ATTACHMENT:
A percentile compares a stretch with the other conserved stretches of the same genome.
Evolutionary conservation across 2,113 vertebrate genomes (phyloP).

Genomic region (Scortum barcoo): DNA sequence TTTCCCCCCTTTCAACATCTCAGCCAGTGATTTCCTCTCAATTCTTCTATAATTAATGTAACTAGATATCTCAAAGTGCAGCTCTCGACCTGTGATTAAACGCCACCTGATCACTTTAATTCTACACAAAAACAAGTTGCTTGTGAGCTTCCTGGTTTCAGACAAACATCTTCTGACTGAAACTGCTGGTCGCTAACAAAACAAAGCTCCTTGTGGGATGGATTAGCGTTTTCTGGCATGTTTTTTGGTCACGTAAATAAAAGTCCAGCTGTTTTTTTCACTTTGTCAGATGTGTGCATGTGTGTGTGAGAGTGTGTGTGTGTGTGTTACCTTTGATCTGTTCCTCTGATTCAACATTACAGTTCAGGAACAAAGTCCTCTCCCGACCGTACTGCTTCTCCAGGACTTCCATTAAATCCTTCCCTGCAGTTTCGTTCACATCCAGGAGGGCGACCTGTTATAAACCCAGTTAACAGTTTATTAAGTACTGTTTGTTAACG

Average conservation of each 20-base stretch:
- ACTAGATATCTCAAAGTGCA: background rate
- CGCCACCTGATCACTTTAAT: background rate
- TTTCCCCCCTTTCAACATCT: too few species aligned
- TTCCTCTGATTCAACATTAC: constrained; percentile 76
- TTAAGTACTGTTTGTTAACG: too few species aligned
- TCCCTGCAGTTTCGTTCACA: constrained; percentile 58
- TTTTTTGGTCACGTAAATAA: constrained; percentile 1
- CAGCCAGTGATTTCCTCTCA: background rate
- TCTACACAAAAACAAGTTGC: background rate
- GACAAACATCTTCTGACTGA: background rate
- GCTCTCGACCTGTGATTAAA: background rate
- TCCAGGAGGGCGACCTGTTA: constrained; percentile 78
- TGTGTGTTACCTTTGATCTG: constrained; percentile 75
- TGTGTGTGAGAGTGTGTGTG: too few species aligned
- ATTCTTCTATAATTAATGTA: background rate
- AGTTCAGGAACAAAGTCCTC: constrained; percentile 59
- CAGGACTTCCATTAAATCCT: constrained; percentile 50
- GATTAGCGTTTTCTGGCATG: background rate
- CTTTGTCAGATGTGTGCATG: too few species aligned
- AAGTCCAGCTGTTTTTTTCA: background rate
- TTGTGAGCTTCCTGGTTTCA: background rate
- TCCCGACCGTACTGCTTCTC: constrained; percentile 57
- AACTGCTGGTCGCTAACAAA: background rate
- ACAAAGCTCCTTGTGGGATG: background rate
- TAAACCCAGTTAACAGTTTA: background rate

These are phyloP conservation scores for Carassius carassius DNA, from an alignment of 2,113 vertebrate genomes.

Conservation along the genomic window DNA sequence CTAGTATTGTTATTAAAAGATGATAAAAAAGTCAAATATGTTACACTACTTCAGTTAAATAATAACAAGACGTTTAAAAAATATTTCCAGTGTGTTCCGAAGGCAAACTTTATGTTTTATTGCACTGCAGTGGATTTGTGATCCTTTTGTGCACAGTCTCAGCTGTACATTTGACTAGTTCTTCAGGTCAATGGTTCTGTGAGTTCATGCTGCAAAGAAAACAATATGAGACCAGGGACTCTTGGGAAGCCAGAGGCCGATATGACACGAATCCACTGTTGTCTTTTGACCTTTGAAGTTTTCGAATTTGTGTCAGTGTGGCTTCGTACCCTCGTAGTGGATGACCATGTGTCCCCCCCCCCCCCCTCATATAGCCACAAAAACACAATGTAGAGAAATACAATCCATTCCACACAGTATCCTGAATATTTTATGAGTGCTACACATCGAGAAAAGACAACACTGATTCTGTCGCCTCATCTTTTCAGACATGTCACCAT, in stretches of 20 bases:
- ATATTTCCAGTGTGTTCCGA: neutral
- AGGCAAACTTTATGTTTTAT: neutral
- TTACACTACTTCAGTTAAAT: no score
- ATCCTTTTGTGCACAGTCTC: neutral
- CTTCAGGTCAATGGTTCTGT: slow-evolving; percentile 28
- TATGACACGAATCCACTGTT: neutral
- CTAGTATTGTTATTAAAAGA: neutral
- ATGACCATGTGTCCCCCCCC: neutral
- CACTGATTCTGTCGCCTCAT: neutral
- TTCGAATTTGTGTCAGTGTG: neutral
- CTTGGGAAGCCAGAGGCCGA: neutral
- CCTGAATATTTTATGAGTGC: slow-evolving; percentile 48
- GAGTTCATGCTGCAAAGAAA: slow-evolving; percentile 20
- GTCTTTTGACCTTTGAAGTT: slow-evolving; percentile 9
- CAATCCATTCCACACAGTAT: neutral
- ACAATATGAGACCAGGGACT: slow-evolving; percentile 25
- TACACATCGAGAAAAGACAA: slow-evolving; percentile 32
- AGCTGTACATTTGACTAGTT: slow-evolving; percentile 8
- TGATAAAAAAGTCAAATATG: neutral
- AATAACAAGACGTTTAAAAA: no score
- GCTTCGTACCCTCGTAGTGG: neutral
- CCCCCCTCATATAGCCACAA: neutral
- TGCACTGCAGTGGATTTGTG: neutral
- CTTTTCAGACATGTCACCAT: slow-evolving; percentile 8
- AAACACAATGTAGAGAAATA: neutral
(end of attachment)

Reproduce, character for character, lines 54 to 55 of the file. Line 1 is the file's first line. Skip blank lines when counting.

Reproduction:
- TGCACTGCAGTGGATTTGTG: neutral
- CTTTTCAGACATGTCACCAT: slow-evolving; percentile 8